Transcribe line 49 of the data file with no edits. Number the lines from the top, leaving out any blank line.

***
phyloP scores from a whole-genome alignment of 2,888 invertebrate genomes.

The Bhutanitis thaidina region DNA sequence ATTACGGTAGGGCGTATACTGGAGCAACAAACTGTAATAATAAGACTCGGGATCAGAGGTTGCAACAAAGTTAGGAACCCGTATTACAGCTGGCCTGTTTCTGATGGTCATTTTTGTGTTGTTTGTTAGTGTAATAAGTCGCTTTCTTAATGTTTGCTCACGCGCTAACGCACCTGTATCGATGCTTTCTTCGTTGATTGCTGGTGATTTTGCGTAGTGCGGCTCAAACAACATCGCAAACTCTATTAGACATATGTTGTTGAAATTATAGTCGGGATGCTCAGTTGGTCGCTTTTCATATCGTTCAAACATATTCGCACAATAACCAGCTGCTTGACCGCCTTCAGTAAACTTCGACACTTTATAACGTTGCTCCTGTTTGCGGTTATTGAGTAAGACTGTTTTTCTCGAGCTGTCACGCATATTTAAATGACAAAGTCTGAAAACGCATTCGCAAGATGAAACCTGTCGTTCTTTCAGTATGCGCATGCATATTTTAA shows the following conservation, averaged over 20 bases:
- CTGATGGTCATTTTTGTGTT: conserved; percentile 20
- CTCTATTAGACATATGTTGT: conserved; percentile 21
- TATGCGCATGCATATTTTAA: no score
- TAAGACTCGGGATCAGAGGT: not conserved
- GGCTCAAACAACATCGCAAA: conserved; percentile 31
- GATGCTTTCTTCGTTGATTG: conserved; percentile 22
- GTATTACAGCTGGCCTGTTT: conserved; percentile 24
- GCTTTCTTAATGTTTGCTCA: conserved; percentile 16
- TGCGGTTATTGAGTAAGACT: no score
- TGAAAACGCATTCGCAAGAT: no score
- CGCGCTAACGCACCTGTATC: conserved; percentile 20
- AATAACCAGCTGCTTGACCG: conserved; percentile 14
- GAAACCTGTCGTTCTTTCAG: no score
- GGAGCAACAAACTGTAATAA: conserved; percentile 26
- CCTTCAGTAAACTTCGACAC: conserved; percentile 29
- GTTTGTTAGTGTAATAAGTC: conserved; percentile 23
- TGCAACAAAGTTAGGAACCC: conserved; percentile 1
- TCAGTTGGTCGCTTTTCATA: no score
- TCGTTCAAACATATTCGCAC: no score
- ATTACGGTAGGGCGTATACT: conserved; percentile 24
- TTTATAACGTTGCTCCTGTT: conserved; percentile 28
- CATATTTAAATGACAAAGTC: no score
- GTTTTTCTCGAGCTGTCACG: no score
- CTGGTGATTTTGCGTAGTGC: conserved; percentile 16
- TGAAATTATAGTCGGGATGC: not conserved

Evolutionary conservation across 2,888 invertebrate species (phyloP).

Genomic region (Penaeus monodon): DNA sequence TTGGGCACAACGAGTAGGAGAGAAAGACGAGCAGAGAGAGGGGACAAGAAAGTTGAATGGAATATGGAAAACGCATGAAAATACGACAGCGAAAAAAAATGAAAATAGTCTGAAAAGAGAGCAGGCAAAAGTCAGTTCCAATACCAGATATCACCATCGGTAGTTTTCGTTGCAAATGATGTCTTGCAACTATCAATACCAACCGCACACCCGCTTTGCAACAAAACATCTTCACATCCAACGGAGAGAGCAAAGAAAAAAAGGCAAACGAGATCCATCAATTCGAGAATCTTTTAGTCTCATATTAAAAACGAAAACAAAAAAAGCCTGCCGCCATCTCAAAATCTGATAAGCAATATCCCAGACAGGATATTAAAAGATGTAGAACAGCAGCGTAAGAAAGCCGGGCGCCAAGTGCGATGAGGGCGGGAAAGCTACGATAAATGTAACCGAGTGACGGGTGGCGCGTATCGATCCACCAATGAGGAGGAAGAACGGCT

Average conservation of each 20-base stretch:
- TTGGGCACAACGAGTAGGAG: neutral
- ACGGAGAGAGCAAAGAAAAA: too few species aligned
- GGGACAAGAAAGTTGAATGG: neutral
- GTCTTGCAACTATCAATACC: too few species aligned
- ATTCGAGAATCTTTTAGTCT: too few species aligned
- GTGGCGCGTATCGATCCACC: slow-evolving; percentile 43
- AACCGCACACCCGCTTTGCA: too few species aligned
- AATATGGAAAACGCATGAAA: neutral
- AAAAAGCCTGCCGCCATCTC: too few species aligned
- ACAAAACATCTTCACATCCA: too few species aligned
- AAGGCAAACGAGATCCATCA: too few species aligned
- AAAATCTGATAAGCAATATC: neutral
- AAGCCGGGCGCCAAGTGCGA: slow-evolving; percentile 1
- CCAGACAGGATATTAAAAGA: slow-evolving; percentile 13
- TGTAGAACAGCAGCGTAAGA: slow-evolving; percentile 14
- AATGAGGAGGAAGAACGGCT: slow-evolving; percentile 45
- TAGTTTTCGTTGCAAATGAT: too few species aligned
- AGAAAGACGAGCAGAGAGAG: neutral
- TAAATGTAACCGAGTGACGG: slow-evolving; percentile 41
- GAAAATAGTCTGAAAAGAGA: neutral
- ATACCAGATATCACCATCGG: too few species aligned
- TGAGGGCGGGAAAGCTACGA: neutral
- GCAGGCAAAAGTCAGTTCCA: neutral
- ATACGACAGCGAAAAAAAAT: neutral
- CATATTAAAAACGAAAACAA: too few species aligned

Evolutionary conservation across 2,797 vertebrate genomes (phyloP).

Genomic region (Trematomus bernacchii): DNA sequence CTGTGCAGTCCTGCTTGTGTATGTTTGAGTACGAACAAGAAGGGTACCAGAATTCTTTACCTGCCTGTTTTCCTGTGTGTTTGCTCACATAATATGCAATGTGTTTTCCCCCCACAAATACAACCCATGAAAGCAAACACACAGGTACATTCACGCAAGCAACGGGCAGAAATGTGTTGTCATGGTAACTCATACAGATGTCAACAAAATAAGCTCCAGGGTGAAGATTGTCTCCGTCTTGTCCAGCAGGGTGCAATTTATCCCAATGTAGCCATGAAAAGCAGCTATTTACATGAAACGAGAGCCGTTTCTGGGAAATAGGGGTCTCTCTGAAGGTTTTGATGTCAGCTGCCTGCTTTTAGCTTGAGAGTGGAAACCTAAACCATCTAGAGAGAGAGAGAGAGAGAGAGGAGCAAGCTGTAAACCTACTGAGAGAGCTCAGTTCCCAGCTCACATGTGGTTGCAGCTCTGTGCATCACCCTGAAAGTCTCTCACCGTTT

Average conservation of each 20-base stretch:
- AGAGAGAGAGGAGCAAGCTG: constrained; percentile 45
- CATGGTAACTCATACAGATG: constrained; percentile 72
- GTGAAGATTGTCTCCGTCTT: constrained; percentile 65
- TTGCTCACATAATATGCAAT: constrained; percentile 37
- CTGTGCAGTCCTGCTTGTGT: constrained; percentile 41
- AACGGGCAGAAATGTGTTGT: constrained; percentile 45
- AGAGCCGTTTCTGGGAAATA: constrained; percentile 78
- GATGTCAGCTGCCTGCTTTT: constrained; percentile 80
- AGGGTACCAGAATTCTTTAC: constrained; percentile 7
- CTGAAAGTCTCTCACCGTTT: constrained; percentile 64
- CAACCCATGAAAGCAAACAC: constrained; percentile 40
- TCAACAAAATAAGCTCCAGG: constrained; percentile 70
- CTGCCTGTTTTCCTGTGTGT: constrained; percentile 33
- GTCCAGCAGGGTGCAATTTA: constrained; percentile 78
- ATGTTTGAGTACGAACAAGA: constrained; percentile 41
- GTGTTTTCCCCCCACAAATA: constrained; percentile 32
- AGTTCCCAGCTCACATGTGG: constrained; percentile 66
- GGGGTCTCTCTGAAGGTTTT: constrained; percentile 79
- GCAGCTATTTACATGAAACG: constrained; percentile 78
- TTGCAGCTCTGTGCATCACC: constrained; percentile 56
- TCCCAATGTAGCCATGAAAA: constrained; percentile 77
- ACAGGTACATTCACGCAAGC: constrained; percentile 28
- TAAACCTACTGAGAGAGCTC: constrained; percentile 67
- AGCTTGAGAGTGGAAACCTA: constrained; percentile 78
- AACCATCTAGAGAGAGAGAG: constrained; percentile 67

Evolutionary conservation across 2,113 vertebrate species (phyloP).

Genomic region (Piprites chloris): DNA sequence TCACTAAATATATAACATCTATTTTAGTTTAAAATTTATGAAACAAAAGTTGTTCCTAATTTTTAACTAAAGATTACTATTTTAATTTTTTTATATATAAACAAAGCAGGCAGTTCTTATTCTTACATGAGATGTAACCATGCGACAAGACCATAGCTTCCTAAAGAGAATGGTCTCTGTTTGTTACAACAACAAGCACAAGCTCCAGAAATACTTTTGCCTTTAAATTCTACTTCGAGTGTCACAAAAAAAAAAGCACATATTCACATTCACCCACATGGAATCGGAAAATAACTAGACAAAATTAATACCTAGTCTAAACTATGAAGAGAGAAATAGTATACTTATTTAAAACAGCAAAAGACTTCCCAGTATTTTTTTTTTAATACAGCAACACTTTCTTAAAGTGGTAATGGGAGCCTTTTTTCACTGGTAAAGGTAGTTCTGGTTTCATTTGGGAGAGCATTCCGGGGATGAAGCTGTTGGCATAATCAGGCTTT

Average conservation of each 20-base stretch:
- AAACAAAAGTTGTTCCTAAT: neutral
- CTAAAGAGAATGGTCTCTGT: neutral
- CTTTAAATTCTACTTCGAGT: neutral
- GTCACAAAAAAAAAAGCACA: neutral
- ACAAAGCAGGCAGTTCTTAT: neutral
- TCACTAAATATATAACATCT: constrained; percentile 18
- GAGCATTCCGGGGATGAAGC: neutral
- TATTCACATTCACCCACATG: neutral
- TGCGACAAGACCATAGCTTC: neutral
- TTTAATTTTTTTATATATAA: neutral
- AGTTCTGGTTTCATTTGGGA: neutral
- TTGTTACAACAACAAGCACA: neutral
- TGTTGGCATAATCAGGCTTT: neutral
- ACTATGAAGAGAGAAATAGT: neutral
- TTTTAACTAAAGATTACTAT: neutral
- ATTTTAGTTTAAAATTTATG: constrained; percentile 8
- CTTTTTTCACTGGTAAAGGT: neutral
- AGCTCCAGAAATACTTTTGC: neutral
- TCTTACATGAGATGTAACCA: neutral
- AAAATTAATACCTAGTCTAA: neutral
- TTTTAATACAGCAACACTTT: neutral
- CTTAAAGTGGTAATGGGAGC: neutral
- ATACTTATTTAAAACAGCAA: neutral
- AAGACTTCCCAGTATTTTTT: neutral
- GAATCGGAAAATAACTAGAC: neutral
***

- TAAATGTAACCGAGTGACGG: slow-evolving; percentile 41